Trypanonsome - a group of flagellated single cellular organisms (protozoa) which cause disease in vertebrate hosts
The causative agents of many tropical diseases remained a mystery until the development of microscopes made it possible to see them in the blood of infected people and animals. The first trypanosome to be associated with disease was named Lieshmania donovani after Leishman and Donovan who discovered the flagellate responsible for kala-azar, now called Leishmaniasis, in 1900.
The discovery of other socially important trypanonsomes followed. These include Trypanosoma brucei which causes African sleeping sickness, Trypanosoma vivax (a cattle pathogen in Brazil and Bolivia which spread from the native water buffalo), Trypanosoma congolense which causes nagana in cattle in Africa and T. cruzi, the parasite responsible for Chagas disease. Trypanosomes are generally found in Central and Southern America, Africa and the Middle East.
Trypanosomes have complex life cycles, passing through and reproducing in insects and mammals, both in the blood stream and in the tissues.
The parasite goes through a number of developmental phases
This is a long, leaf-shaped form of the parasite which enters the mammal from the insect. It has a long tail or flagellum stretching from the tip, back along the length of the cell, allowing it to quickly swim through the blood, lymph or spinal fluid. The trypomastigote shortens slightly (intermediate form), undergoes asexual reproduction by binary fission in the blood, and then changes to an amastigote as it enters the tissues.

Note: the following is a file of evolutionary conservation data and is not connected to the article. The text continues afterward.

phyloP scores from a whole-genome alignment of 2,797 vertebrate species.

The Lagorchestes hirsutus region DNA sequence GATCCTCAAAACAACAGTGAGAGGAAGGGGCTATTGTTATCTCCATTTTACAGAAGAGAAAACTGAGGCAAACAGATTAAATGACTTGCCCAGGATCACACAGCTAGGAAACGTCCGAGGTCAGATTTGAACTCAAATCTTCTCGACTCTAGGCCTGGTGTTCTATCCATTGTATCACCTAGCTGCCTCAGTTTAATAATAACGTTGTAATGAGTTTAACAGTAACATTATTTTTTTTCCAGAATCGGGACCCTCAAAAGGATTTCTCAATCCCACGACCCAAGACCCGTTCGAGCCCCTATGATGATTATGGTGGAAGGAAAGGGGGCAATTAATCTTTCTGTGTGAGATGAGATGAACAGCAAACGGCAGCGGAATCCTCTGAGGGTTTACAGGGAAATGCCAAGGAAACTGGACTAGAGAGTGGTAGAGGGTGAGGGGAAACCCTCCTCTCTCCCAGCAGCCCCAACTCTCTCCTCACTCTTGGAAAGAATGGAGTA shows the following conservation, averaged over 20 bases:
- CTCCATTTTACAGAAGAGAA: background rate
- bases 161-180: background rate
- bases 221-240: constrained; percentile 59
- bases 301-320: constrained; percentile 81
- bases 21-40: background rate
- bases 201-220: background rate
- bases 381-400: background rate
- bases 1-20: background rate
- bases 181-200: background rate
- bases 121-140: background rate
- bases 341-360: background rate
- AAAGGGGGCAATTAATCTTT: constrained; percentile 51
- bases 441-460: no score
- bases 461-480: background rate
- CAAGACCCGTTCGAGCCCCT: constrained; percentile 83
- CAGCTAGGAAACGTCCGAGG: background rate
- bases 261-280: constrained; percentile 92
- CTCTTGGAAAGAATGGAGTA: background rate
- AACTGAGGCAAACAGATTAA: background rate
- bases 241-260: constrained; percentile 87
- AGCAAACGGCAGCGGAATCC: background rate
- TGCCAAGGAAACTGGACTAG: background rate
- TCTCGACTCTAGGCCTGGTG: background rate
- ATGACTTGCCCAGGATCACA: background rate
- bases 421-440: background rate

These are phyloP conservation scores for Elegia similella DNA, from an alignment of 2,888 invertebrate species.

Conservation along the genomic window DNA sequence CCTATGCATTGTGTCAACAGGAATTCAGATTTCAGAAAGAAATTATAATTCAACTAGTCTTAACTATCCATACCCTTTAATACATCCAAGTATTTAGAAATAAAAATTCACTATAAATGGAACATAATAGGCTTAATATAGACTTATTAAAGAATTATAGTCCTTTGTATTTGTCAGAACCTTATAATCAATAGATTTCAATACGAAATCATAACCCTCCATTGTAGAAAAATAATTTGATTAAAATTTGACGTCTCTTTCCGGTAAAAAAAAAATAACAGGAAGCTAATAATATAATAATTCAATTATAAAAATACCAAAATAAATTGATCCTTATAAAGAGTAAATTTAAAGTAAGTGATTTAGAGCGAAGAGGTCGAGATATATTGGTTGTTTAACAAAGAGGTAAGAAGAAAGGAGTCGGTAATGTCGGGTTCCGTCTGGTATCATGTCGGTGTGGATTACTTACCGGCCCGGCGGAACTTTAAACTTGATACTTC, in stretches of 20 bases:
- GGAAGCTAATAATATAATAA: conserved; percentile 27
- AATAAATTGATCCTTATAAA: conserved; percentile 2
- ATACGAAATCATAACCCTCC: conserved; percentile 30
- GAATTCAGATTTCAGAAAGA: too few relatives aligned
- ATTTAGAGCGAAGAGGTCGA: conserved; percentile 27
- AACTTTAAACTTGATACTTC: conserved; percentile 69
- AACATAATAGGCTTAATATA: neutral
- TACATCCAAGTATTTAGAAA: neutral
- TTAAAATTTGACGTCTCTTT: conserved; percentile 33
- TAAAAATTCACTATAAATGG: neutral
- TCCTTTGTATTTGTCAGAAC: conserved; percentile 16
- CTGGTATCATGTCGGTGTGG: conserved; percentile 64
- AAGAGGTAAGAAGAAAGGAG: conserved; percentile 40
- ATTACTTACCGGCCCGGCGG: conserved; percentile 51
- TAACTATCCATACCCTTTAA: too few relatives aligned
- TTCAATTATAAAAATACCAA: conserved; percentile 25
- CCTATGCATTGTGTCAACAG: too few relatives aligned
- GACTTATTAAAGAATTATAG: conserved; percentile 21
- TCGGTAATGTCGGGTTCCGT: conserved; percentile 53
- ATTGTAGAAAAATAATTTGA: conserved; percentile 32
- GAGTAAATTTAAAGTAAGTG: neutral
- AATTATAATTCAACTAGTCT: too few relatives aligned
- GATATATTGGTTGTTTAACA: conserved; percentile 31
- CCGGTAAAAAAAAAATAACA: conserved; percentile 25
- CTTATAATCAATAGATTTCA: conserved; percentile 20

Amastigote - This in the intracellular form of the organism in the vertebrate host. When the trypomastigote enters a cell it becomes round and non-flagellated and it is less vulnerable to attack from the immune system. It multiplies, bursts out of the cell and reinfects other cells. Amastigotes may also become stumpy trypomastigotes which are infective to biting insect vectors
- Epimastigote - This is the form of trypanosome which lives in the insect host. Within an hour of ingestion by the insect, the trypomastigote loses its protein coat, transforms to an epimastigote and migrates to the gut where it multiplies many times before changing back into a trypomastigote. In some species of trypanosome the epimastigote moves to the salivary glands of the insect and is passed on by biting. In Chagas diseases it stays in the gut and is deposited in the feaces of the bug.
It was always thought that trypanosomes only multiplied asexually but recent developments in DNA analysis have shown that some sexual reproduction does take place within the insect stage of the life cycle.
Refs include: http://www.urbanfischer.de/journals/protist/content/issue2/0002.pdf